August 29, 2012, 05:48

    Marijuana users are more likely to order Chinese food and watch star trek rather than go to class, which could result in a lower I.Q. (biased on just lack of motivation) lol. However i do agree that extensive abuse of drugs and alcohol can cause negative effects on a young developing brain. I wonder how many uses of the cheebah it takes to have a negative effect on the young brain. interestingly enough, I’m sure the negative effects (both mentally and physically) of marijuana(illegal) are less detrimental when compared to the negative effects of alcohol(legal).

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    • Jaime Menchén@Brendan Kennedy
      August 29, 2012, 12:16

      The thing is that the harmful effects of alcohol on the young brain are well known, while, believe it or not, there was no comprehensive research on the effects of marijuana consumption on teenagers. One of the triggers of this study was the fact that more and more teenagers were starting to consume cannabis without being aware of its long-term harmful effects. The results of the study seem quite conclusive, though there are many other factors, of course, involved in the teenager’s development.

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  • Tyler C
    August 30, 2012, 03:28

    I believe that yes, cannabis has a positive correlation on the brain. But their are many factors that can contribute to IQ level. I don’t believe that someone that smokes say once a week will be affected by it as much as someone who smokes 5g daily. I have many friends that go out and party all the time and still are able to retain a very high GPA. IQ is just one way to measure intelligence, its not completely universal. For instance David Wechsler (designer of the intelligence test called the WAIS) believed intelligence was involved a number of mental abilities. Yes he used IQ scores but he believed that the scores could be affected by personality, cultural factors, and motivation.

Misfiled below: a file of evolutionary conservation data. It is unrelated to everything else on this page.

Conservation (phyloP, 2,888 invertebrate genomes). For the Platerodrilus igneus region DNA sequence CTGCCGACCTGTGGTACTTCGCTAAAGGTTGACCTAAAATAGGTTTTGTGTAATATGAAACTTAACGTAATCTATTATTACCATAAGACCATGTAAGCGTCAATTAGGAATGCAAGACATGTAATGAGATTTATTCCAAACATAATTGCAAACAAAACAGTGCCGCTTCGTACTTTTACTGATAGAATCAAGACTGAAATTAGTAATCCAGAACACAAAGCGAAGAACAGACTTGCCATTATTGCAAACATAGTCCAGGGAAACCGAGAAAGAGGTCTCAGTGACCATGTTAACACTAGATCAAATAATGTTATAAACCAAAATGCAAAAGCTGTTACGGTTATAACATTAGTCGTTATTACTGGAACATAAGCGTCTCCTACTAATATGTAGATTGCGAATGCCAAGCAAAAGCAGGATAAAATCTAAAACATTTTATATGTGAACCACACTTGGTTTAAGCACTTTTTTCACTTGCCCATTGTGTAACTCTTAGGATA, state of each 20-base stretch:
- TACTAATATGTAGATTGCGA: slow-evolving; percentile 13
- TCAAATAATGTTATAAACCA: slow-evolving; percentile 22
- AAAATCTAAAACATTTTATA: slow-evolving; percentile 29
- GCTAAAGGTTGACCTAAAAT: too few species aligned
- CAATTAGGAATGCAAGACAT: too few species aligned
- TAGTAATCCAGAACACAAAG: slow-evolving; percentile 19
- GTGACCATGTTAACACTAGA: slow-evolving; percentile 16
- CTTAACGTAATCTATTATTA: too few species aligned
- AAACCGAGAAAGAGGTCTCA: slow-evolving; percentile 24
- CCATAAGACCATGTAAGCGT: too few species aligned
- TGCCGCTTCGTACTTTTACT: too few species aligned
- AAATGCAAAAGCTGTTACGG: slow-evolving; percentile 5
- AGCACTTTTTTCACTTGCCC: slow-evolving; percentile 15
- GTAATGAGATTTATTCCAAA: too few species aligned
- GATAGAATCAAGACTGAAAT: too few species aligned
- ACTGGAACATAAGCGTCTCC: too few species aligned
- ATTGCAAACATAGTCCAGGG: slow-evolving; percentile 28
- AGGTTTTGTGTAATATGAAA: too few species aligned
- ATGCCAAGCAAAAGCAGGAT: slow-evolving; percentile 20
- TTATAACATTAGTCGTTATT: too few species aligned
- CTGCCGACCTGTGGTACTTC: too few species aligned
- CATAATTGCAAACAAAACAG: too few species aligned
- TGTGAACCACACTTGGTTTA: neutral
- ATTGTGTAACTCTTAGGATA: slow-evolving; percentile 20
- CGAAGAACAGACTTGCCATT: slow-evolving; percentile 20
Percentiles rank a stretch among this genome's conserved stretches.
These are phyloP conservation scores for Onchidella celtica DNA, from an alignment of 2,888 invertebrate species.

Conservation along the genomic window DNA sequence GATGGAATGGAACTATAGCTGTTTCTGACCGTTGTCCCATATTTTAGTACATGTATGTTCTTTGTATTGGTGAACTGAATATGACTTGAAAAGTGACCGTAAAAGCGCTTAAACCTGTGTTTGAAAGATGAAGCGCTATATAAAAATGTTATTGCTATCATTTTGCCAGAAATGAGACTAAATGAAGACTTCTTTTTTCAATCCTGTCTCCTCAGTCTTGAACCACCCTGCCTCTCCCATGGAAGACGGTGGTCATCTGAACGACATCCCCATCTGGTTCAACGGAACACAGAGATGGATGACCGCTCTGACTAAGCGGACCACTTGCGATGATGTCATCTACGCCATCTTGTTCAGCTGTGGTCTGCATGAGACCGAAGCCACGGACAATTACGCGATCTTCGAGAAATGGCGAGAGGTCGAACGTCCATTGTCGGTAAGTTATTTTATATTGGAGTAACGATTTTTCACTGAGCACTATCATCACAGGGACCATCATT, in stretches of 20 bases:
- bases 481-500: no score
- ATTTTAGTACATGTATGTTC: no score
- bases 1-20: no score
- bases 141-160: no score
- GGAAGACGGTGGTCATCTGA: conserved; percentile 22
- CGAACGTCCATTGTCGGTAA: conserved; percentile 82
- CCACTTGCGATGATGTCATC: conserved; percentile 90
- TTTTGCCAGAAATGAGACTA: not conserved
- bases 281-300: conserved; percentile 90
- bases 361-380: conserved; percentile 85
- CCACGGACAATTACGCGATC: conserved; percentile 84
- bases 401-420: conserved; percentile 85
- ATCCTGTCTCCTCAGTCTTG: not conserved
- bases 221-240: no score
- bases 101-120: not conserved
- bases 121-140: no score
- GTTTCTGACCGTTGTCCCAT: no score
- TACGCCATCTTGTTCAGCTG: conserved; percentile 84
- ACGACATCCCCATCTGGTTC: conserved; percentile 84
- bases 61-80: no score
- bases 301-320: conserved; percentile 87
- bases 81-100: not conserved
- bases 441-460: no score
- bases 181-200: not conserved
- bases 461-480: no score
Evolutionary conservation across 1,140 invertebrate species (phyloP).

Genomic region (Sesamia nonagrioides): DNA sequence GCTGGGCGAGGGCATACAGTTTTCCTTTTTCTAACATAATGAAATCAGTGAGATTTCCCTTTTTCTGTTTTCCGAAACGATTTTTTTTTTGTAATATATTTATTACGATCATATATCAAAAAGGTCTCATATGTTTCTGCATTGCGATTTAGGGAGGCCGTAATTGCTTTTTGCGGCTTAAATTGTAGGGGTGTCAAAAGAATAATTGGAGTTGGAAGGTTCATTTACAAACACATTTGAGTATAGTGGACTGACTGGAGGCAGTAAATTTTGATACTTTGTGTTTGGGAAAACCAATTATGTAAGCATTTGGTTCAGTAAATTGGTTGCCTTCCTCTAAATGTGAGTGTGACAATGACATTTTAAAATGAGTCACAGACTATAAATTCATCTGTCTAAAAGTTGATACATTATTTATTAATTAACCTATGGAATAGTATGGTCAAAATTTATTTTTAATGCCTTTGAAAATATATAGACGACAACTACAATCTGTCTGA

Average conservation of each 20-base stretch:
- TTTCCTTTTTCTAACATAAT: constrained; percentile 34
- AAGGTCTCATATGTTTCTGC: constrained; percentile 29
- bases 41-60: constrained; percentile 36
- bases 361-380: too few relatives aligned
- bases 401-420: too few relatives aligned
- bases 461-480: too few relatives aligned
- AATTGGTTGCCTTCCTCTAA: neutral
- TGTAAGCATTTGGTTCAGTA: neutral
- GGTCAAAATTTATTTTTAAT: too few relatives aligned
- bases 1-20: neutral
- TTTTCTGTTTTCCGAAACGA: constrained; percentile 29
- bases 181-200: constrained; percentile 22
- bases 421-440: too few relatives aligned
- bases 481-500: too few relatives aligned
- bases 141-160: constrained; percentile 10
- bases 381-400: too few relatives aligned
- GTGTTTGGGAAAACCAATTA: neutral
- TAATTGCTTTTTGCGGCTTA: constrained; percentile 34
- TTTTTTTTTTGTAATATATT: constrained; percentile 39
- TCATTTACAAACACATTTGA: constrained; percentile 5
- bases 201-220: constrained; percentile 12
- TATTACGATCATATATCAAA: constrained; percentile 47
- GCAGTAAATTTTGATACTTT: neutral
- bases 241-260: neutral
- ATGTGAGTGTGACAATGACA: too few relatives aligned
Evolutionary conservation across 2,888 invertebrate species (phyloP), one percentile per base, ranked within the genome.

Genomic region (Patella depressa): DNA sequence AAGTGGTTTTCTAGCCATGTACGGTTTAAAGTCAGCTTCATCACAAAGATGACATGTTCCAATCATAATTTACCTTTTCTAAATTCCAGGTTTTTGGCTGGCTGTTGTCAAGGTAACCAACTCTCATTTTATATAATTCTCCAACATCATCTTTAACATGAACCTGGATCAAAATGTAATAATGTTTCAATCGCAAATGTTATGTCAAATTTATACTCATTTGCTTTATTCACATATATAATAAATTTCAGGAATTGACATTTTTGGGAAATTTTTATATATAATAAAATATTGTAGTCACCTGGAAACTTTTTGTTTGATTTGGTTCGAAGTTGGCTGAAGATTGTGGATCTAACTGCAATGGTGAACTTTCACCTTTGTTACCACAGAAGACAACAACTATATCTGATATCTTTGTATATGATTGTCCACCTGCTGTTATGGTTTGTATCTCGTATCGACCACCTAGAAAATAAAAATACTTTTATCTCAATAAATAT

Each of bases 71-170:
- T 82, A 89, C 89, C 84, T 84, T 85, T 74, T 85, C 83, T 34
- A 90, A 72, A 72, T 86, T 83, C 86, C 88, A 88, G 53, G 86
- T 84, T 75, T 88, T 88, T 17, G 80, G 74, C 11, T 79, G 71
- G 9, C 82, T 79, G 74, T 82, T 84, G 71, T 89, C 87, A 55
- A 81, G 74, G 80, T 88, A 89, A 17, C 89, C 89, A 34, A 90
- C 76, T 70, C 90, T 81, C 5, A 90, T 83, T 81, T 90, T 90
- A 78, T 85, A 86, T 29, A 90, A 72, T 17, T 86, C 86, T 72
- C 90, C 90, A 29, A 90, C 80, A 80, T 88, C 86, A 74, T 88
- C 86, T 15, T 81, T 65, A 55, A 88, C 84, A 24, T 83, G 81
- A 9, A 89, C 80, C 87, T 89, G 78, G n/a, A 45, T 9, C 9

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    • Jaime Menchén@Tyler C
      August 30, 2012, 12:46

      I agree with the statement that IQ is just one way to measure intelligence. Also, it is not the same to smoke once a week than smoking 5g daily, as you say, and I believe the authors of the paper take this into account. What defines intelligence is still up for debate; maybe it would be a good topic for another article.